Iraq has a pure form of proportional representation based on party lists as practised in most of Europe, South Africa and many other countries in the world.
    PR is the fairest and most transparent electoral system there is.
    In contrast, Lebanon basically pre-allocates representation on a confessional basis, not as the basis of a fair and democratic nationwide vote.
    In addition, the constitutional powers given to the Iraqi Parliament allow the Opposition to form cross-party alliances to act as a break on executive power and govt legislation. Checks and balances.
    A very good recent example of this in action was recently, when the Iraqi Parliament forced the resignation of the Minister for Trade.

  5. Omop writes:

    Titus is amazed that Hezbollah gets to keep its weapons but not the fact that Saudi Arabia as reported spent thousands of dollars to fly in Lebanese expatriates to vote.

    Of course I am, expat votes are legal, moral, and done by both sides. Having a minority rule Lebanon by the force of its weapons may be old hat in the Arab world, but it is not the norm. Specially with the tired excuse of defending against Israel when Israel has no beef there and it is Syria who had occupied Lebanon for decades.
    What about them Palestinians? A Palestinian goes to Europe or the US and in five years has a green card, all rights to pursue education, occupation, property, etc. Palestinians in Lebanon live as Pariahs for 60 years. Where is the Arab solidarity? Where is their famous hospitality? Very nice to share a coffee with kardamom with a guest, but we are talking more than that.
    Shameful apartheid you have in Lebanon. Where is Carter? He was there saying the elections were fair, what about the Palestinian vote Mr. Peanut? Are you also on the take like H.C?

  6. Israel has no beef with Lebanon? As I understand it, the primary ‘beef’ is that Israel ethnically cleansed Palestinians from Palestine, forced them into Lebanon and now claims it is Lebanon’s responsibility to ensure the victims of ethnic cleansing never trouble the perpetrators. Failing to do so, Israel periodically invades and kills Lebanese by the thousands, all the while claiming it has ‘no beef’ with Lebanon.
    When a a force emerges in Lebanon that wont follow that program and actually has some skill in fighting back, Israel views it as the whole world’s responsibility to ensure they are never reminded of their past misdeeds or inconvenienced by them in any way.
    Funny how that works.

  7. Titus Dementia ,
    PALESTINIANS were ethnically cleansed from their homeland.
    This system has a name ” LEGAL RESISTANCE ” until the last Palestinian returns to his homeland, PALESTINE and every inch of land is returned to its Natives and only then your will experience Arab and Muslim hospitality that you’ve known before the Zionist project.
    You are not invited, okay babe!!!!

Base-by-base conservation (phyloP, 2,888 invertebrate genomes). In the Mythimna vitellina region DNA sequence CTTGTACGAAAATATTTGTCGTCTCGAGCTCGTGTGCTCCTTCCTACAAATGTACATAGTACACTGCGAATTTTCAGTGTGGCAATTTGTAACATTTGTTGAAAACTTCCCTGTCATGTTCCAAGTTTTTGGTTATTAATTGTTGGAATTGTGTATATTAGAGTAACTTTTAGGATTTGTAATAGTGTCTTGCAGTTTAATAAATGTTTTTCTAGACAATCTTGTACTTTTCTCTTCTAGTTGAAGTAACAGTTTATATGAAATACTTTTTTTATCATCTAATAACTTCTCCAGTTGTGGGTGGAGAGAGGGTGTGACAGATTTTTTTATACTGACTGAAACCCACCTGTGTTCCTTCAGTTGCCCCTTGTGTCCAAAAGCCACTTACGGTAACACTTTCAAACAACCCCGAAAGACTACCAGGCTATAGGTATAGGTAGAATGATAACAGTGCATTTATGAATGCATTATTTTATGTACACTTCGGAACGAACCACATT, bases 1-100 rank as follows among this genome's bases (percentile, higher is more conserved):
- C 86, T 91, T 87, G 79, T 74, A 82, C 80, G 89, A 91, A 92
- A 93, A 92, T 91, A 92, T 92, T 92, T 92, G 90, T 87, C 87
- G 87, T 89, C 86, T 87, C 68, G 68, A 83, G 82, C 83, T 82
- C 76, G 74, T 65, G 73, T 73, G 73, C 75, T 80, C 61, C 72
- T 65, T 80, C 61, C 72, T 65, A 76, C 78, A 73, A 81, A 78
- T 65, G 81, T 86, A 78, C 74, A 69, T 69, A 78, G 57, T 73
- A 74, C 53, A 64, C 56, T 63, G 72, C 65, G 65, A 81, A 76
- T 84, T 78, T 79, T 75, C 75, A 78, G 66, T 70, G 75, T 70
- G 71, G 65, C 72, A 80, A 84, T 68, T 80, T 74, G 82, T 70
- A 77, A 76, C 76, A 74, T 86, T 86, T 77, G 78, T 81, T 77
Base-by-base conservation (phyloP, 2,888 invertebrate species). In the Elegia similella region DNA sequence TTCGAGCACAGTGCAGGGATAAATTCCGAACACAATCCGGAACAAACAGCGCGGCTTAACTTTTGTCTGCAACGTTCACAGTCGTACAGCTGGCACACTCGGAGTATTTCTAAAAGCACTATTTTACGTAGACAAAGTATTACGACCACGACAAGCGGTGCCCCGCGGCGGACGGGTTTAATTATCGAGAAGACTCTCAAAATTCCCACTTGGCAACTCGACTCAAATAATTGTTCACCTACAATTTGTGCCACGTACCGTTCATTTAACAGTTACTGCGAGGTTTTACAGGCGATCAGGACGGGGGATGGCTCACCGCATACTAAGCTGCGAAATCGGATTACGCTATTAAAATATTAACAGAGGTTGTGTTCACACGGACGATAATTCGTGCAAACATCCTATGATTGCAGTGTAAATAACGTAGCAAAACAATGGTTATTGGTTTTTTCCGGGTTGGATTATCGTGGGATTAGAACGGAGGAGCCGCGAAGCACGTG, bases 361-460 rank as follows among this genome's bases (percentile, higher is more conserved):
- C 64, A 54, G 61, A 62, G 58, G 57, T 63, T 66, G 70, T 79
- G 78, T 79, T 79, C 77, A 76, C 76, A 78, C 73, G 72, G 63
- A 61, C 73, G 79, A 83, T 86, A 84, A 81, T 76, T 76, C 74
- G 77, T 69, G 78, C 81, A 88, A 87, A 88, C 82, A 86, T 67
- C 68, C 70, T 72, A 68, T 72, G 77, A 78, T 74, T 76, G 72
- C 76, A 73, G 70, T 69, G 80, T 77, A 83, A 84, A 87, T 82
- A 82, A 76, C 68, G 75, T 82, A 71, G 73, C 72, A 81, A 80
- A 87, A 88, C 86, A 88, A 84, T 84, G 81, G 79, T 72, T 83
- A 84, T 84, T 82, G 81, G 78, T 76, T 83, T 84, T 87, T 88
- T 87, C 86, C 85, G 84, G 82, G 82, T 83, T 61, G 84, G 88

8. So Lebanese are upset that Hezbollah’s attack on Israeli troops following the withdrawal quickly became Lebanon’s problem, when it was supposed to be a short, sharp, decisive establishment of permanent insecurity for Israel.
    Continue enjoying the Levantine indeterminacy your electoral arrangements provide you, it’s one of the more INTERESTING aspects of Israel as well. By INTERESTING I mean Syrian-inspired deaths of random independent members of your political classes, of course.

  9. A very good recent example of this in action was recently, when the Iraqi Parliament forced the resignation of the Minister for Trade.
    bb, What you know about Iraqi Minister for Trade?
    US forces arrested his sister while she tried to cross the border to Iran carrying with her US$40 Millions!!!
    Its a good examples humm, isn’t BB?

  10. WMD was a big lie that Iraq invasion built on, democracy and freedom in Iraq were the second most misused terms in occupied Iraq today.
    BB, I don’t know what trigged your believe there is democracy in Iraq.
    One point to refresh your memory BB,Iraq’s constitution was drafted by the Zionist Noah Friedman….he is so proud setting his project of “Nation Building” in Iraq during Sheikh Paul Bremer III.
    As if Iraq a new nation or state need to developed as a new nation, this Zionist forgot that Iraq had a nation 5000 years old and Hammurabi’s Code of Laws the first ever law introduced to this world.
    Secretary of State Hillary Clinton went to Baghdad on April 25 2009-06-09

    Clinton got a question as to how democracy relates to education, another question on democracy and minority rights, and two more questions on democracy and women’s empowerment.

    she was only prepared to use the word ‘democracy’ intransitively, and only once, by saying “…[Iraqi] women have committed to supporting this new democracy through their votes and their actions.” Clinton concluded the session by adding, “And what I have seen over the last several years is a very strong desire on the part of most Iraqis to have a united, secure, stable, peaceful Iraq.”

    she wouldn’t insert the word ‘democracy’ in there somewhere,

  11. I’ve been wondering why the Corporate Media narrative has been all about defeat for Hezbollah. It sounds like Hezbollah held its own.

  12. I’ve been wondering why the Corporate Media narrative has been all about defeat for Hezbollah. It sounds like Hezbollah held its own.

  13. IN other words, the election was about the Christian privilege, and not surprisingly, the Christian minority essentially voted to keep its privilege.

  14. IN other words, the election was about the Christian privilege, and not surprisingly, the Christian minority essentially voted to keep its privilege.

  15. To Eurosabra with her ” qualifications in the field of Jewish Studies,….I’ve been paid for it at institutions”
    remember your history well next time when comments here
    History Revisited in Lebanon Fighting

    The history also suggests that Israel’s previous military campaigns and occupations of Lebanon played a decisive role in creating this new enemy. Some analysts in Lebanon believe that the new bloodshed and a renewed attempt to fashion Lebanese society to Israel’s advantage could generate yet another permutation, one that is perhaps even more irreconcilably hostile to the Jewish state